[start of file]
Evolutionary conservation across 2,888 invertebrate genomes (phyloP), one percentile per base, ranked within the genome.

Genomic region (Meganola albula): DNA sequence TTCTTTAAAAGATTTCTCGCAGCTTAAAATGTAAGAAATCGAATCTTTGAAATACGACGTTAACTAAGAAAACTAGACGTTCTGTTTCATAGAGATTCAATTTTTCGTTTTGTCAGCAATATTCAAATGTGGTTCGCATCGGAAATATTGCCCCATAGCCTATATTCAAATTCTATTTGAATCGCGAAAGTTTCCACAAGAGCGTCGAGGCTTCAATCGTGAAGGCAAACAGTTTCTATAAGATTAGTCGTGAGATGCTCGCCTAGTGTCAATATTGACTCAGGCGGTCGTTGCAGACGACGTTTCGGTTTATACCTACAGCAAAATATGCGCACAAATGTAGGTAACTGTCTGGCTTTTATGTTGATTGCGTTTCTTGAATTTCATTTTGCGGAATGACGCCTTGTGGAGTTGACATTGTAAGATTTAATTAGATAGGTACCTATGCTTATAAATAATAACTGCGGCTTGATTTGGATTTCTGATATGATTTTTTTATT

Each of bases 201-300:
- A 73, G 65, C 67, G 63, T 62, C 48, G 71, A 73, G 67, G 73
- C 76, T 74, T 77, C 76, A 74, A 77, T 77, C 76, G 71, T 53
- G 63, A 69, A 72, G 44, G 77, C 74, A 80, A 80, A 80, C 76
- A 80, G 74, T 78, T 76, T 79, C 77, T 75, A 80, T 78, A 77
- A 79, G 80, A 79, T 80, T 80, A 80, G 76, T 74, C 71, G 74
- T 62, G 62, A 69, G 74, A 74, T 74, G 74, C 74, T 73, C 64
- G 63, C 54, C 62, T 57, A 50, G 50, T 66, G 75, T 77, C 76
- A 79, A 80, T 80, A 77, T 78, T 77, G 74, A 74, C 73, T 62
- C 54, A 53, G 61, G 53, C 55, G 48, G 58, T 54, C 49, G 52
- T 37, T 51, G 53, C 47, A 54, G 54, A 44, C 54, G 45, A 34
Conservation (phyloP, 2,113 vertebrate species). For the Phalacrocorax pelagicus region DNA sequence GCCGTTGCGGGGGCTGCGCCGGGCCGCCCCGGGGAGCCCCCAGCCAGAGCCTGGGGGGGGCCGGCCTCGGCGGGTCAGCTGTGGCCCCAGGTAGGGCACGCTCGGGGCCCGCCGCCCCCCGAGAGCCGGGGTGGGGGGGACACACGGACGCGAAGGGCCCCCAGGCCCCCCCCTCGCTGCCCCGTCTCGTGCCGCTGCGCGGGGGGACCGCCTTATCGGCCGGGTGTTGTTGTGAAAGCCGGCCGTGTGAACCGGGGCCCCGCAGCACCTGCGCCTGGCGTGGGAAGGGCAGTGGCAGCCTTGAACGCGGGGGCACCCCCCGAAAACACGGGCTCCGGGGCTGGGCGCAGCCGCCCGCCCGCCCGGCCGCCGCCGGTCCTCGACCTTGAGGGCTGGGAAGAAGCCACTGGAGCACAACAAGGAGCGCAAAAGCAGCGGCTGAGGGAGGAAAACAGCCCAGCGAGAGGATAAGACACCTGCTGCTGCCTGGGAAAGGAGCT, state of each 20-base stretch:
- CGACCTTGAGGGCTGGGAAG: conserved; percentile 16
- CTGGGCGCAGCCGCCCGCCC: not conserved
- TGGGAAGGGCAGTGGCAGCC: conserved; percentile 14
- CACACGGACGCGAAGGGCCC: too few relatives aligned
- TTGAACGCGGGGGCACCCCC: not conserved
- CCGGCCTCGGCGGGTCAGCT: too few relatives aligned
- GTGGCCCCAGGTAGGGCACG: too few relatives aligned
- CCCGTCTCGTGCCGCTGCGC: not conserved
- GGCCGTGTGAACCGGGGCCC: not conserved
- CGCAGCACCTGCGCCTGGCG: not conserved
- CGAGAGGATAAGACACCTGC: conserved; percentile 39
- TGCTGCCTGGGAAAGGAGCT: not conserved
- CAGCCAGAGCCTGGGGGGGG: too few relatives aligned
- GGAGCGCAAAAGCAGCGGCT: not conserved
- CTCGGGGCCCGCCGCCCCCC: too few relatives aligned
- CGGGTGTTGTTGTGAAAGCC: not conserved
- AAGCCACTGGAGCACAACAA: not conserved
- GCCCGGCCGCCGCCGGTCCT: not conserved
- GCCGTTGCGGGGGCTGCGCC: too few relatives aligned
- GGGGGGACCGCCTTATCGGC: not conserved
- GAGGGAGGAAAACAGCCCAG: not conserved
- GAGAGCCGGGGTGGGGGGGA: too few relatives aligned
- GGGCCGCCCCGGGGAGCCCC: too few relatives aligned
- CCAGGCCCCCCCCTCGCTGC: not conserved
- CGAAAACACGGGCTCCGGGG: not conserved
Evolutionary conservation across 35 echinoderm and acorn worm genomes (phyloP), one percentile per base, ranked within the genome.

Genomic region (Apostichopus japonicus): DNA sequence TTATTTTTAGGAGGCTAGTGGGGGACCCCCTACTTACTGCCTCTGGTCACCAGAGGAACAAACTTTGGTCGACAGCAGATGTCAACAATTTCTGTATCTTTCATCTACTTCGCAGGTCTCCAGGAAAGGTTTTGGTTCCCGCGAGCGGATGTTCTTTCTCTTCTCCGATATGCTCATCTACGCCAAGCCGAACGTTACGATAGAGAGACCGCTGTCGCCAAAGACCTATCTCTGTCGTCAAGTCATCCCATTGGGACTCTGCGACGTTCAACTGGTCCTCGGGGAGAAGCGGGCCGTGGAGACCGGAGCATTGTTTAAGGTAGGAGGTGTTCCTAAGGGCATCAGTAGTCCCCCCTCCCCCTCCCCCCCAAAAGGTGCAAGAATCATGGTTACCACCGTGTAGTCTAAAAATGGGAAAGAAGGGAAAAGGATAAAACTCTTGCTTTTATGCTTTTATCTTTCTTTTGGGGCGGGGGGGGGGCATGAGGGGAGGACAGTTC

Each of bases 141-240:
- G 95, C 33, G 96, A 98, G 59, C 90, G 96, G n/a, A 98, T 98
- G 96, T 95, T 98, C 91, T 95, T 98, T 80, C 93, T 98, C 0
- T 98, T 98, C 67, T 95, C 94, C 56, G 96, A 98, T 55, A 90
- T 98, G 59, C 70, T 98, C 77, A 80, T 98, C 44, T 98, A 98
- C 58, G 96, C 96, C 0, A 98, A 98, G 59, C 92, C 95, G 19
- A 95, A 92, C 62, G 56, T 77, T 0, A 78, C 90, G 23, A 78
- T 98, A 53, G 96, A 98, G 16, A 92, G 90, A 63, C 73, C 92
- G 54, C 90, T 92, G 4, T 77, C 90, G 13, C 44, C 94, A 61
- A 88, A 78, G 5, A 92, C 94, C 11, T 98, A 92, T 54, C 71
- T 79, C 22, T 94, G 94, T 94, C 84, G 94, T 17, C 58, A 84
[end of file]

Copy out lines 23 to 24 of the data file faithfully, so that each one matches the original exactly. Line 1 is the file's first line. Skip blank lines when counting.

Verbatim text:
- GGCCGTGTGAACCGGGGCCC: not conserved
- CGCAGCACCTGCGCCTGGCG: not conserved